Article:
However, research into the difference, if any, that mode makes to accuracy is needed before any recommendation can be made. The research team has applied for further funding to conduct the next phase of the research, to try to ascertain whether the same level of accuracy is achieved using consecutive and simultaneous interpreting, across three typologically different languages: Arabic, Chinese and Spanish.
This research project was funded by the Australian Research Council Linkage Program , Round 2 LP and the following partner organisations:. The other investigators were Prof. For the full research results and more publications, click here. Learn more about her here. Polaron are offering translators and interpreters a number of free professional development sessions throughout the year to improve the delivery of language services. The first session for will cover the basics of superannuation with guest speaker Cameron Stewart.
This session will cover the following topics:. Participants are encouraged to stay after the session for networking and afternoon tea. There will also be minute sessions available with our speaker to discuss your super individually. I have been a Swahili interpreter and translator for over a decade. I feel amused about Swahili being categorised as a rare language because it is spoken by about 80 million people globally and is the second most widely spoken language in Africa after Arabic.
Swahili is an official language in Tanzania, Kenya, Uganda, the Democratic Republic of Congo and Rwanda but is also spoken in neighbouring countries. After four months of language school, we lived in villages and later the capital, which were wonderful environments for language learning. When I returned to Australia, a community worker suggested I consider responding to the need for interpreters. I leapt at the chance of flexible employment which could help me keep my second language, and might also guide me in finding my place in Australian society again.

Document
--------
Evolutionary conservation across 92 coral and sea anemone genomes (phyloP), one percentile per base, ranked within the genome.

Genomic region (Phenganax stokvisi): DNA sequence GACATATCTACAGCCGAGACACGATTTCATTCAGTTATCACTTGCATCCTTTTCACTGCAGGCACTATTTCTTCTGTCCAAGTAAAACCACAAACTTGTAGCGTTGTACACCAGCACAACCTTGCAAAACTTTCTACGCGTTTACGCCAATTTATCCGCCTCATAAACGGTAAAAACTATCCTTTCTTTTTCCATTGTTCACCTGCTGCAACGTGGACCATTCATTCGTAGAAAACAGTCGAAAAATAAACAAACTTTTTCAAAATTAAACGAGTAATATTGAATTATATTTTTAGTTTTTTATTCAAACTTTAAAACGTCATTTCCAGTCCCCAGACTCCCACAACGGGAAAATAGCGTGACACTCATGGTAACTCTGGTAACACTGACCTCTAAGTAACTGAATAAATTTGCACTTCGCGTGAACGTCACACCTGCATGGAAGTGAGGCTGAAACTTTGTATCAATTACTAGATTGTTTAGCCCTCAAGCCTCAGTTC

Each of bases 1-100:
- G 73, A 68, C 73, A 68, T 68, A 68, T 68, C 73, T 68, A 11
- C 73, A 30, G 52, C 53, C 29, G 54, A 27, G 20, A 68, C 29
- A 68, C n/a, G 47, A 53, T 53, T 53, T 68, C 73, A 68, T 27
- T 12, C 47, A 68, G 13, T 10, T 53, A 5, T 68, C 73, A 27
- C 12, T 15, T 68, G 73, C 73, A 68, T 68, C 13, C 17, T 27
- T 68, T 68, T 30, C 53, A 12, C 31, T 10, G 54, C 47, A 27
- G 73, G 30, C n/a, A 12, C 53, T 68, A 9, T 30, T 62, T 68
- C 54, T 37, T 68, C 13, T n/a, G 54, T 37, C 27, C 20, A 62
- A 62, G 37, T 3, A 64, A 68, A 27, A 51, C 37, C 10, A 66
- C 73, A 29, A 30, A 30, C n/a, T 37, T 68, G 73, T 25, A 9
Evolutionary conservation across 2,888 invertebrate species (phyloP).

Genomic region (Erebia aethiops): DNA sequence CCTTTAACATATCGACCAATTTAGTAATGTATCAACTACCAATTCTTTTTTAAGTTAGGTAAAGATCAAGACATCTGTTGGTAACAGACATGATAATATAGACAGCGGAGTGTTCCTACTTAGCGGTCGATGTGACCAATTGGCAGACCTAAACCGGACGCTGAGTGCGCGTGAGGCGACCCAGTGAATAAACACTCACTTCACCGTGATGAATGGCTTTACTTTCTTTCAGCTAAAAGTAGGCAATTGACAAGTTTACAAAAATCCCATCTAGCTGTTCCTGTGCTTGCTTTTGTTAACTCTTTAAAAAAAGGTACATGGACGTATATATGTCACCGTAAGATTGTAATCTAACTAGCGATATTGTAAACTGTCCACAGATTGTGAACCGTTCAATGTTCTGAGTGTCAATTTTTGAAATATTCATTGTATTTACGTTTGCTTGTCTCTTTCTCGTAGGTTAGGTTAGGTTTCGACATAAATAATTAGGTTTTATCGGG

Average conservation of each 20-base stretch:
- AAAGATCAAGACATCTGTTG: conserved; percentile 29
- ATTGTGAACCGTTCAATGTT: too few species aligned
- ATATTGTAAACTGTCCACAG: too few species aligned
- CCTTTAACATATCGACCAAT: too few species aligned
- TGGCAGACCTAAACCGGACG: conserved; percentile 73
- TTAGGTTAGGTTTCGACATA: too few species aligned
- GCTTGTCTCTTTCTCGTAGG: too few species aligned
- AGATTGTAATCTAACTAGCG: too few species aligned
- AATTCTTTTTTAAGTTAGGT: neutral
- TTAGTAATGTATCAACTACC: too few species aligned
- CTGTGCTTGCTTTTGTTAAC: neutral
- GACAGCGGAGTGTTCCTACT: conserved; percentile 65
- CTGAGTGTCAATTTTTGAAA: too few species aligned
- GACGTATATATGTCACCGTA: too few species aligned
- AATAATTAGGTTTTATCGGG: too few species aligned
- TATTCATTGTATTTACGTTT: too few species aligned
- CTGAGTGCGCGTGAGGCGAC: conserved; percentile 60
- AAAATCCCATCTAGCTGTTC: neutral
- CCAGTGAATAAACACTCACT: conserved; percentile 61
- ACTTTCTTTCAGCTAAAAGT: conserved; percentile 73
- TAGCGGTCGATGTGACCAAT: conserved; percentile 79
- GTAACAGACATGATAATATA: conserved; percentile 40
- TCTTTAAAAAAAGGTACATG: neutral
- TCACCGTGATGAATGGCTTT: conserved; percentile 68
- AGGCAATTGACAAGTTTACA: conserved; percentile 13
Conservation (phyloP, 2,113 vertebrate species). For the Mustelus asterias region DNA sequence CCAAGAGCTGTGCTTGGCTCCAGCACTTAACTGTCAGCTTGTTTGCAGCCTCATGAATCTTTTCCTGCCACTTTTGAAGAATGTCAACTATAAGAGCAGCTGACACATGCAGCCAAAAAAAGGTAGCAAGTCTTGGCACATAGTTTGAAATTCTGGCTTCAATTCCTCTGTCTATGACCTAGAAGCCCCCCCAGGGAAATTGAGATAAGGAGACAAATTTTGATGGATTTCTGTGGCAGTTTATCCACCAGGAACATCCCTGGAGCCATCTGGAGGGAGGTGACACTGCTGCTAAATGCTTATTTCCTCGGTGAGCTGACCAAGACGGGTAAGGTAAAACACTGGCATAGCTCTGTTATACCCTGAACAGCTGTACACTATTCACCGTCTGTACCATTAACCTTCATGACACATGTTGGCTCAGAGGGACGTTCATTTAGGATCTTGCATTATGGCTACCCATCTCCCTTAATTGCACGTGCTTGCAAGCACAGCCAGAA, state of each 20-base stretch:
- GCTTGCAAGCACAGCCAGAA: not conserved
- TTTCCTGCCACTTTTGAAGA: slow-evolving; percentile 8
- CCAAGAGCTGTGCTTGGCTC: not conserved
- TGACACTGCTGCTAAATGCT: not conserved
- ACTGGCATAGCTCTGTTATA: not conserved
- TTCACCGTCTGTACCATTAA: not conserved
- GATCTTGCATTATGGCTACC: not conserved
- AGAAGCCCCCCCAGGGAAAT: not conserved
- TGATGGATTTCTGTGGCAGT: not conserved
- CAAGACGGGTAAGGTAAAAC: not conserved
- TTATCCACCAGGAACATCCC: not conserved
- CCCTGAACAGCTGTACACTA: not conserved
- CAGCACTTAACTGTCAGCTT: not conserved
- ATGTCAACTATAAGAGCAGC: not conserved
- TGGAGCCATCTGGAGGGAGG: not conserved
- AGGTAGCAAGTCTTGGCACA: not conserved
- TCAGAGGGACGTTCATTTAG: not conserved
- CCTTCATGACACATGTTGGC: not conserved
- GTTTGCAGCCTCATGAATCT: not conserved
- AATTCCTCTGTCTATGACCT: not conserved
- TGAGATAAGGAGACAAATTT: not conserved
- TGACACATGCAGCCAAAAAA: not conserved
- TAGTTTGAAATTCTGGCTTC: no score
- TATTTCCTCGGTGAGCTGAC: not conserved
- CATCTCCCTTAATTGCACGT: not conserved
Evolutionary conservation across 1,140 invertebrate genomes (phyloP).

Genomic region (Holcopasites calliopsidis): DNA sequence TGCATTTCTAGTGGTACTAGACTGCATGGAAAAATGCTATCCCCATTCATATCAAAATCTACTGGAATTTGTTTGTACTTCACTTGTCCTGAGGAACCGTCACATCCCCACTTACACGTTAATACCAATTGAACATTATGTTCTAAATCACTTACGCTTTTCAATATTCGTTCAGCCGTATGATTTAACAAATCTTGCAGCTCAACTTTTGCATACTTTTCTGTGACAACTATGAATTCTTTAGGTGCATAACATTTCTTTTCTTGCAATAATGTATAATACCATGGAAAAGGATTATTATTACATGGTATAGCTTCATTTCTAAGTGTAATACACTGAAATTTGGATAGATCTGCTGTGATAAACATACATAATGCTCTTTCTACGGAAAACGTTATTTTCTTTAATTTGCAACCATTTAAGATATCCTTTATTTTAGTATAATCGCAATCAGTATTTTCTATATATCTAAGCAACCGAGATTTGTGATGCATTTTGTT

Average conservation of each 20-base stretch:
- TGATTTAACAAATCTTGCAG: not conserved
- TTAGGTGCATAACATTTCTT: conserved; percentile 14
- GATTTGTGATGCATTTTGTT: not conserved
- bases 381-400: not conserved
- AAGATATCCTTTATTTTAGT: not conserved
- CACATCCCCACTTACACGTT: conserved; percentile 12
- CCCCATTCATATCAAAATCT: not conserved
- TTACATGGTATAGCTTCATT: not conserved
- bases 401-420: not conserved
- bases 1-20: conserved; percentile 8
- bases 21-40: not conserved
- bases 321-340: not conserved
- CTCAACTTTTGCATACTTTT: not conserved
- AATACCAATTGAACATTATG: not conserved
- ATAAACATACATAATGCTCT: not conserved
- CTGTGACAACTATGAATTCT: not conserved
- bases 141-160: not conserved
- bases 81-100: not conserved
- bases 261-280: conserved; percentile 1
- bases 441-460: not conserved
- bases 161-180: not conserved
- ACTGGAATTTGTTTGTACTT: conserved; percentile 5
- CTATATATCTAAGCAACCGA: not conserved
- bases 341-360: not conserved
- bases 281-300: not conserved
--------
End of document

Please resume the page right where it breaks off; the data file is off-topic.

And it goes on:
Swahili-speakers have arrived in Australia due to migration, fleeing wars in Burundi, Rwanda and the Congo and as returning expatriates like myself. In the census, there were 6, Australian residents who reported speaking Swahili as their main language at home. In my experience, many interpreters are newly settled refugees with good English, who then move onto other full-time work as soon as they can.
The first interpreting agency I worked with in took me on although I had no training or recognition: I was their only Swahili interpreter for some time. At an initial job, I discovered a teenager had missed about 16 days of his TAFE lessons due to interpreting for his family. As I gained confidence and skills, I entered contracts with other agencies. The NIP was a project that aimed to increase the number of interpreters in specific language groups by covering the cost of obtaining NAATI accreditation or recognition.
NAATI shows foresight in running such projects, since interpreters of rare languages only receive income from casual appointments. Being a rare interpreter and translator brings some unique challenges and benefits.
If I cannot accept a job on a particular day or time, a person might go without an interpreter, with consequences like having to come back to court again, or being held in police custody longer, or getting less than ideal service. This means that I may be asked to nominate alternative days and times that I am available. Occasionally, even if I am not logged in for telephone interpreting, I may be contacted outside the system to check on my availability.